Long Island and New York City in the Early 1920s
Great Gatsby is set in New York City and on Long Island, in two areas known as "West Egg" and "East Egg"—in real life, Great Neck and Port Washington peninsulas on Long Island. Long Island's beach communities really were (and still are) home to the rich and fabulous of the New York City area, and Fitzgerald actually lived in a small house in West Egg. Apparently, he listened to his teachers and wrote what he knew, because Nick describes his own house as "an eyesore" that's "squeezed between two huge places that rented for twelve or fifteen thousand a season" (1.14).
These people are rich, and they have a lot of leisure time to spend worrying about how they're perceived socially. Nobody seems particularly interested in politics, or religion, or even education (you need the degree, but you don't need to have learned anything): instead, they spend their time conforming to certain standards, like not wearing pink suits (7.132). This setting matters, because it means that a lot takes place through innuendo and suggestion. There's very little violence or even outright arguing—people snap at each other and make snide comments, but these aren't the type of people to settle things with violence, at least not with each other. That's why the violent acts—Tom breaking Myrtle's nose; Wilson shooting Gatsby—take place between classes. It's not rich people beating up other rich people; it's violent conflict between the rich and the poor.
East Side/ West Side
Rich people do like to spend their time drawing subtle distinctions between types of wealth. Nick tells us right away that East Egg is the wealthier, more elite of the two Eggs. Despite all his money, Gatsby lives in West Egg, suggesting that he has not been able to complete his transformation into a member of the social elite. The distance that separates him from Daisy isn't just the water of the bay; it's also class.
The second contrast is between the city scenes and the suburban ones. Like Nick Carraway, Tom Buchanan and Jay Gatsby commute into the city for their respective lines of work, while the women are left behind. This geographical divide ends up being a gender distinction, too. But the city is important in other ways, too; Tom only interacts with his mistress in the city, and Gatsby only sees Meyer Wolfsheim there. They both use the city to hide their goings-on from the people they value on Long Island.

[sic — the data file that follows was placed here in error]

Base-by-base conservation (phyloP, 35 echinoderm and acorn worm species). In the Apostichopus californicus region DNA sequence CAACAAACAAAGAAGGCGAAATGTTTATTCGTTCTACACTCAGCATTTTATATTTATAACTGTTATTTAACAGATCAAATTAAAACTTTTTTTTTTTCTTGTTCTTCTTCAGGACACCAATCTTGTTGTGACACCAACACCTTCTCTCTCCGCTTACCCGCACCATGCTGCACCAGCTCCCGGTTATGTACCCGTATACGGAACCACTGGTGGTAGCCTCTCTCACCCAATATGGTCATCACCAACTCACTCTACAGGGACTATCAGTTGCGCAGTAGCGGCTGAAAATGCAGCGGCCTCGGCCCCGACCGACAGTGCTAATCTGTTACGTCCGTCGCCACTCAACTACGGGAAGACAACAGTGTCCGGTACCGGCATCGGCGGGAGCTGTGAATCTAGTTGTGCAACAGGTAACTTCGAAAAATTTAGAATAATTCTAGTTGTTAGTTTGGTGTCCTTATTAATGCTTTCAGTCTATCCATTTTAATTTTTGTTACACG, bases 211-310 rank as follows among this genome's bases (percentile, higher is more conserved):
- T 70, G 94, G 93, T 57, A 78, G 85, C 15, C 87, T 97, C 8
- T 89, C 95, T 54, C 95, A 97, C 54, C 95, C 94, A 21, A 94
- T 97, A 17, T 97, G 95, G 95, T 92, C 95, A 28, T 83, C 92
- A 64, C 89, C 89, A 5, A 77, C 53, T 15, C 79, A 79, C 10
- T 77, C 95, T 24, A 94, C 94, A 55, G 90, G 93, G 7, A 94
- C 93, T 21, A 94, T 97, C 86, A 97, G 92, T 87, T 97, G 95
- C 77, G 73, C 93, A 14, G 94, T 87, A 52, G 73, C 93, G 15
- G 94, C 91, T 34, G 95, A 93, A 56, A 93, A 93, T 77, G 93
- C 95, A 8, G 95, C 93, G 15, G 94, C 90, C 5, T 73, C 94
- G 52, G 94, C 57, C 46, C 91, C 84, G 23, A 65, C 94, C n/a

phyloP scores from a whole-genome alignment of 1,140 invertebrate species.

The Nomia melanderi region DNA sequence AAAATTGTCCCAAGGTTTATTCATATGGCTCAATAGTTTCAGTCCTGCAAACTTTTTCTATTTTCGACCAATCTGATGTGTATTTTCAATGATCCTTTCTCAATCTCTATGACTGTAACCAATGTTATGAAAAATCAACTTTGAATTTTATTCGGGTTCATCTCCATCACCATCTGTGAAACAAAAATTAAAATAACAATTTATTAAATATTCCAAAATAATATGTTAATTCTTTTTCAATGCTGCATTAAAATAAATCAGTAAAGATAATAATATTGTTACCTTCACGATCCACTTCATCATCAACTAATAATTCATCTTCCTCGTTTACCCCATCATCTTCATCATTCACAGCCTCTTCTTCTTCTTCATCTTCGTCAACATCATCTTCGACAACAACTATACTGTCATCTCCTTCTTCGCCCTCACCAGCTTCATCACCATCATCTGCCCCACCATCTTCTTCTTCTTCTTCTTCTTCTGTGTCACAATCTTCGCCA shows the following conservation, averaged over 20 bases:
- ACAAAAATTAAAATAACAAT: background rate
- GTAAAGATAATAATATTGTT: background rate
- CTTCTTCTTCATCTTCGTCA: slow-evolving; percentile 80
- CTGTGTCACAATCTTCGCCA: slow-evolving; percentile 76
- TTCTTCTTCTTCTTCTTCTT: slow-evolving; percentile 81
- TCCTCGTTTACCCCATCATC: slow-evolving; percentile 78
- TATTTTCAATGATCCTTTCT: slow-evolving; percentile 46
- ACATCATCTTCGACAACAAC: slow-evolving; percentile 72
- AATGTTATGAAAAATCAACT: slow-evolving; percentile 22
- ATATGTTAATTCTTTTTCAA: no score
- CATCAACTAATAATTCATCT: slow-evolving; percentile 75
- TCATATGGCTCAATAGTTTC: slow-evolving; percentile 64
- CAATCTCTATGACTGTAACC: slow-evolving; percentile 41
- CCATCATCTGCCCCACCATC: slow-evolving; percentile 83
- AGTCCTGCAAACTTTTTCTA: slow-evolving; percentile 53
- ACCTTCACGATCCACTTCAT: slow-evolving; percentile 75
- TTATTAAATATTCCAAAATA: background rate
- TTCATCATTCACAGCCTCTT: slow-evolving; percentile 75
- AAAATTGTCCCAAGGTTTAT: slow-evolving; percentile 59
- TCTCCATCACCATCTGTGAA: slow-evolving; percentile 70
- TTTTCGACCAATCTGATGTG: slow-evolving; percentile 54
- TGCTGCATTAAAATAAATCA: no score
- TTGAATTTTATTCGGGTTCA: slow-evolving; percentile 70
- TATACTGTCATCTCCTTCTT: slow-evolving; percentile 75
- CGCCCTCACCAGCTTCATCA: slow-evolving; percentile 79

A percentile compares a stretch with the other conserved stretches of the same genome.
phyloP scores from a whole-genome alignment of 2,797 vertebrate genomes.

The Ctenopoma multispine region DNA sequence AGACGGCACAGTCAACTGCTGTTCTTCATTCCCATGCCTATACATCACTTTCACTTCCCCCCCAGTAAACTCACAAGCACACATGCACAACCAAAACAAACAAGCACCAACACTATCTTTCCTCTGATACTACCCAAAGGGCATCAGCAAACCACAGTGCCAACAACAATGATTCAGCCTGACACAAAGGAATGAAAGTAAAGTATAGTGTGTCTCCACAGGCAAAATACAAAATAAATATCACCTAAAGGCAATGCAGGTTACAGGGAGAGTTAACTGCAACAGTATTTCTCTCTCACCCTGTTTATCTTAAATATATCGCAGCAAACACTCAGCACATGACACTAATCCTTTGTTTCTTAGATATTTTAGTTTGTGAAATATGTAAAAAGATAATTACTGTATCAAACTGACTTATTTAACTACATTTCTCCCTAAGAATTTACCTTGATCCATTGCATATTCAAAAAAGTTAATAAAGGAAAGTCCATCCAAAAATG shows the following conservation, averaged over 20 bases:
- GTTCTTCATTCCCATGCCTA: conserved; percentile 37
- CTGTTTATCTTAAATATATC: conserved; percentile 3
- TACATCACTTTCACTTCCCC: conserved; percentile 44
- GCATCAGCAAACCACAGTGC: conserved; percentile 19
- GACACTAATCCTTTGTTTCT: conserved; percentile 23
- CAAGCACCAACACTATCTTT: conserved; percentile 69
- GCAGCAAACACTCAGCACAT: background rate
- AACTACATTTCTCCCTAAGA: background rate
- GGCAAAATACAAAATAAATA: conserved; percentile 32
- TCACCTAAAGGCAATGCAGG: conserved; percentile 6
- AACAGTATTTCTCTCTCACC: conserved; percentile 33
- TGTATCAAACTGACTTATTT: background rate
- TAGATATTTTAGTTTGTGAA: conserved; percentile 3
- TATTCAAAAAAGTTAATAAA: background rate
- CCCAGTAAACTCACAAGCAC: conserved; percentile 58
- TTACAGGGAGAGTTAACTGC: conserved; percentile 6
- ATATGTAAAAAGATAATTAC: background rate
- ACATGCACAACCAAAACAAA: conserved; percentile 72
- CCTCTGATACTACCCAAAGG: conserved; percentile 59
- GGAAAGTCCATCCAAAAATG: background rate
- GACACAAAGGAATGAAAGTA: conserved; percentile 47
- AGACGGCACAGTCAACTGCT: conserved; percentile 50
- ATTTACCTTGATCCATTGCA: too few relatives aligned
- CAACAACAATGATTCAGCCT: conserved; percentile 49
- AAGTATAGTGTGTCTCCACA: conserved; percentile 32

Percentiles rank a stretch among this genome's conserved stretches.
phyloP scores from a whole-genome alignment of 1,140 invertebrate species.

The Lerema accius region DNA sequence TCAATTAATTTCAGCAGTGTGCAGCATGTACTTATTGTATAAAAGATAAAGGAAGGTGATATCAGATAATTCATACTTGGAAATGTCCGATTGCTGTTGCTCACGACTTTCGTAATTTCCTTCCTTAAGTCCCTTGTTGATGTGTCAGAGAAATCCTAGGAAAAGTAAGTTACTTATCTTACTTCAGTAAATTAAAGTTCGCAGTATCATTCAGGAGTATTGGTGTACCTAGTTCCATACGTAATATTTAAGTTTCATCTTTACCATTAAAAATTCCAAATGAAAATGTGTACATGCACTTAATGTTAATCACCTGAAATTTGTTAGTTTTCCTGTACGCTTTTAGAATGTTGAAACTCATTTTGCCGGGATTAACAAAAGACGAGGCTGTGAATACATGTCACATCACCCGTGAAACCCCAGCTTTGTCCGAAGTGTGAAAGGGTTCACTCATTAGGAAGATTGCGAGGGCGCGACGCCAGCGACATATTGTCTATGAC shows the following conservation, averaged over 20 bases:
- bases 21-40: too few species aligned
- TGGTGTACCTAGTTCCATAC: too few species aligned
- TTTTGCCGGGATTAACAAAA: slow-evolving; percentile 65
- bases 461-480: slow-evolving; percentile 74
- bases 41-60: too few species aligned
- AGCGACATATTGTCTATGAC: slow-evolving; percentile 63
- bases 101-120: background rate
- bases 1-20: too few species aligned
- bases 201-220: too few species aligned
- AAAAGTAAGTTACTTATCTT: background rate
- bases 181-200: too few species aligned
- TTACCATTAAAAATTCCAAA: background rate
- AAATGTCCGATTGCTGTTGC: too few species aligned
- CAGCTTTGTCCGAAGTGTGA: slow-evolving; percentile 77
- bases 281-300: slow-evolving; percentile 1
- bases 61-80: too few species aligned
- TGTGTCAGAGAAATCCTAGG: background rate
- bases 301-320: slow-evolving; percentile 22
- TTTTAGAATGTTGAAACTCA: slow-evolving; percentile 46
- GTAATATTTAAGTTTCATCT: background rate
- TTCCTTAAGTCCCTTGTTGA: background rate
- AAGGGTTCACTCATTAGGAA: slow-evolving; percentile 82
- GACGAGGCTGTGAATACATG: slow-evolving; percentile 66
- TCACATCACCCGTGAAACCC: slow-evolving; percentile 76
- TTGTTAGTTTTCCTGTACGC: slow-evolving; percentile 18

We open in the early 1920s: just after World War I, and right in the middle of Prohibition, when alcohol was effectively illegal. We say "effectively," because plenty of people manufactured, sold, and drank alcohol anyway—like all the characters in the book, who seem to be constantly drunk, and Gatsby, who made his money bootlegging: selling illegal alcohol.
But it's not all champagne and yellow Rolls-Royces. Myrtle and George Wilson inhabit a totally different setting: the grey valley of ashes that joins the fabulous worlds of the Eggs and Manhattan. Fitzgerald didn't know yet, but we do, that the excesses of the 1920s collapsed with the stock market in 1929--leading to a much grayer, grimmer life all over the country. Did Fitzgerald suspect that the fabulous lifestyles of Tom and Daisy's crowd were doomed from the start?
The Role of a Setting in The Great Gatsby Essay
1176 Words5 Pages
In F. Scott Fitzgerald’s The Great Gatsby, the setting of New York in the nineteen twenties performs an extensive role in the novel. Although the nineteen twenties are a time of economic prosperity, they appear to be a time of corruption and crime as well. In New York, particularly, the nineteen twenties are a time of corruption and moral scarcity. The setting is during the Jazz Age as well, where popularity, fashion, and commerce are a primary inclination. The setting of The Great Gatsby efficaciously portrays the behavior of the characters in The Great Gatsby, as well as the plot and development. The setting assiduously delineates how themes, motifs, and symbols can fluctuate in relation to the time or location. The setting of The…show more content…
This occasion displays how potentially careless and morally corrupt the citizens of New York in the nineteen twenties can be. It is occasions like these that prominently portray the depth of moral corruption in relation to the significance of the setting in The Great Gatsby. The nineteen twenties can be bestowed numerous names, such as “The Roaring Twenties,” or “The Prosperity Decade.” One name, however, is specifically attached to the nineteen twenties; “The Jazz Age.” It is during the nineteen twenties that jazz music becomes emphatically prevailing. With this new age, however, as with every age, comes a demeanor of fashion, spirit, and custom. The wealthy class of the Jazz Age, composing of Jay Gatsby, the Buchanans, and so on, prospers during this time. In chapter three, Nick Carraway proceeds to one of Jay Gatsby’s splendid parties, and scrutinizes the denouement of the amalgamation of wealth and a “Jazz Age” party. As Nick Carraway alleges on page forty, “By seven o’clock the orchestra has arrived, no thin five-piece affair, but a whole pitful of oboes and trombones and saxophones and viols and cornets and piccolos, and low and high drums… The bar is in full swing, and floating rounds of cocktails permeate the garden outside, until the air is alive with chatter and laughter…” From the quote on page forty, one may indubitably visualize how those such as Jay Gatsby or the Buchanans subsist on an everyday basis. During the Jazz